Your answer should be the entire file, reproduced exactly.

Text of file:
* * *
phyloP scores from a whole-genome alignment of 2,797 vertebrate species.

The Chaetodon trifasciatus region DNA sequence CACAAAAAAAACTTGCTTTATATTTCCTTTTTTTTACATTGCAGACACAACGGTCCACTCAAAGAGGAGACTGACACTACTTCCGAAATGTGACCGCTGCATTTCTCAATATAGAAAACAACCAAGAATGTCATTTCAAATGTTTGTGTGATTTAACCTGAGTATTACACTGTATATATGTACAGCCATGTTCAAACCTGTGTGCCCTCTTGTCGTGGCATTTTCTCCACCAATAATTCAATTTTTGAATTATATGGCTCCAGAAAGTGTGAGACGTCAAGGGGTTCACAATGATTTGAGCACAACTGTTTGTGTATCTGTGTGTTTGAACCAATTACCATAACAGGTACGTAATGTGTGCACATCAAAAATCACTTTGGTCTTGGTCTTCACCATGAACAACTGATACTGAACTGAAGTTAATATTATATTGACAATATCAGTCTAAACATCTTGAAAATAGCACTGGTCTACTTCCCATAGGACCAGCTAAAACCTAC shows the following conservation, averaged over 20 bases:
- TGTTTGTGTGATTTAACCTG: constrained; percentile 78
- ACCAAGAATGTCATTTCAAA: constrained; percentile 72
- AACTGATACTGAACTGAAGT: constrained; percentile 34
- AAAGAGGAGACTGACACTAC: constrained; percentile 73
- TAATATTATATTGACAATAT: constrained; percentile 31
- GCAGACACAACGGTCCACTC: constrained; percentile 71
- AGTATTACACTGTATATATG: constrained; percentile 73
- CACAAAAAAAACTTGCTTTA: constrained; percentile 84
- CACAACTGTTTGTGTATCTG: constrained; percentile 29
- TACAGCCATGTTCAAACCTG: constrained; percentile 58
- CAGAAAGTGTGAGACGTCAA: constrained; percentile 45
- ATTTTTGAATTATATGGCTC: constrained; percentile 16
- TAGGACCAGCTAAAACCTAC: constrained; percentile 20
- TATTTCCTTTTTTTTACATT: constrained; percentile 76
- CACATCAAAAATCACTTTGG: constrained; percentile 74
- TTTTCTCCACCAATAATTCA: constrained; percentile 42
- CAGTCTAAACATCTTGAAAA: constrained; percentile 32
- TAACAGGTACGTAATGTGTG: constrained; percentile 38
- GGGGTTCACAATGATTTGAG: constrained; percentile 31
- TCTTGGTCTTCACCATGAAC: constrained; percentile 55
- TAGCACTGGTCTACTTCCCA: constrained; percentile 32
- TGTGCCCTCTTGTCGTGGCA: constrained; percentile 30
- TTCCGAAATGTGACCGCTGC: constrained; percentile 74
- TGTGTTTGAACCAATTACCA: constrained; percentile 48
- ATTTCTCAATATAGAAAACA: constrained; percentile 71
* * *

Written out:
phyloP scores from a whole-genome alignment of 2,797 vertebrate species.

The Chaetodon trifasciatus region DNA sequence CACAAAAAAAACTTGCTTTATATTTCCTTTTTTTTACATTGCAGACACAACGGTCCACTCAAAGAGGAGACTGACACTACTTCCGAAATGTGACCGCTGCATTTCTCAATATAGAAAACAACCAAGAATGTCATTTCAAATGTTTGTGTGATTTAACCTGAGTATTACACTGTATATATGTACAGCCATGTTCAAACCTGTGTGCCCTCTTGTCGTGGCATTTTCTCCACCAATAATTCAATTTTTGAATTATATGGCTCCAGAAAGTGTGAGACGTCAAGGGGTTCACAATGATTTGAGCACAACTGTTTGTGTATCTGTGTGTTTGAACCAATTACCATAACAGGTACGTAATGTGTGCACATCAAAAATCACTTTGGTCTTGGTCTTCACCATGAACAACTGATACTGAACTGAAGTTAATATTATATTGACAATATCAGTCTAAACATCTTGAAAATAGCACTGGTCTACTTCCCATAGGACCAGCTAAAACCTAC shows the following conservation, averaged over 20 bases:
- TGTTTGTGTGATTTAACCTG: constrained; percentile 78
- ACCAAGAATGTCATTTCAAA: constrained; percentile 72
- AACTGATACTGAACTGAAGT: constrained; percentile 34
- AAAGAGGAGACTGACACTAC: constrained; percentile 73
- TAATATTATATTGACAATAT: constrained; percentile 31
- GCAGACACAACGGTCCACTC: constrained; percentile 71
- AGTATTACACTGTATATATG: constrained; percentile 73
- CACAAAAAAAACTTGCTTTA: constrained; percentile 84
- CACAACTGTTTGTGTATCTG: constrained; percentile 29
- TACAGCCATGTTCAAACCTG: constrained; percentile 58
- CAGAAAGTGTGAGACGTCAA: constrained; percentile 45
- ATTTTTGAATTATATGGCTC: constrained; percentile 16
- TAGGACCAGCTAAAACCTAC: constrained; percentile 20
- TATTTCCTTTTTTTTACATT: constrained; percentile 76
- CACATCAAAAATCACTTTGG: constrained; percentile 74
- TTTTCTCCACCAATAATTCA: constrained; percentile 42
- CAGTCTAAACATCTTGAAAA: constrained; percentile 32
- TAACAGGTACGTAATGTGTG: constrained; percentile 38
- GGGGTTCACAATGATTTGAG: constrained; percentile 31
- TCTTGGTCTTCACCATGAAC: constrained; percentile 55
- TAGCACTGGTCTACTTCCCA: constrained; percentile 32
- TGTGCCCTCTTGTCGTGGCA: constrained; percentile 30
- TTCCGAAATGTGACCGCTGC: constrained; percentile 74
- TGTGTTTGAACCAATTACCA: constrained; percentile 48
- ATTTCTCAATATAGAAAACA: constrained; percentile 71